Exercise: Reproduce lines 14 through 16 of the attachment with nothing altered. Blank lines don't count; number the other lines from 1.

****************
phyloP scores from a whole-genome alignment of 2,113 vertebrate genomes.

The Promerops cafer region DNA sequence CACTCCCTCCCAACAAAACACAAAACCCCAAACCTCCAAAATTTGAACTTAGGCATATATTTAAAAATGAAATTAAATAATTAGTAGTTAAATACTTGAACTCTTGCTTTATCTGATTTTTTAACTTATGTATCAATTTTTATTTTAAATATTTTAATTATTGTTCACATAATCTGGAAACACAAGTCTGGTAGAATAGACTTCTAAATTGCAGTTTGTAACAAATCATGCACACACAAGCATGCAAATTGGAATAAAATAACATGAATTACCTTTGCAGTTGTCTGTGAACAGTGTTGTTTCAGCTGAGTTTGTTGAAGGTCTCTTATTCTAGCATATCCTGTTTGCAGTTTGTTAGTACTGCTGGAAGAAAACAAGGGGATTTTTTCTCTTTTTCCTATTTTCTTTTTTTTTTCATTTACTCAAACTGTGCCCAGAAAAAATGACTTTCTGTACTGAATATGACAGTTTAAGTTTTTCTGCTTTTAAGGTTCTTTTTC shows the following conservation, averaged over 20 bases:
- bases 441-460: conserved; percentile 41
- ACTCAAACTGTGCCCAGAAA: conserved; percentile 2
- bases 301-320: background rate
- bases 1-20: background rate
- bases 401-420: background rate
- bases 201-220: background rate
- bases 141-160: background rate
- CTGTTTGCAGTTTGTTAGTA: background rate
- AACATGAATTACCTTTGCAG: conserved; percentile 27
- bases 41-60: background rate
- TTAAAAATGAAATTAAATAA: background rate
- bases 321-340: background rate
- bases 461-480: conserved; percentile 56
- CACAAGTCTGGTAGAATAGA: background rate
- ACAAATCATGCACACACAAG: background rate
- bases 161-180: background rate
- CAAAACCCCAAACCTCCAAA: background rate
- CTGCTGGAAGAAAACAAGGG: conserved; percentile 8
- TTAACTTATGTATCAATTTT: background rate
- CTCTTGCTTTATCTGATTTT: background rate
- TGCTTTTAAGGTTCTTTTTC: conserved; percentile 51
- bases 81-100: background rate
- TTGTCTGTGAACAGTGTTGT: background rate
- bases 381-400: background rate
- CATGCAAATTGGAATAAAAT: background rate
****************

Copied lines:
- bases 321-340: background rate
- bases 461-480: conserved; percentile 56
- CACAAGTCTGGTAGAATAGA: background rate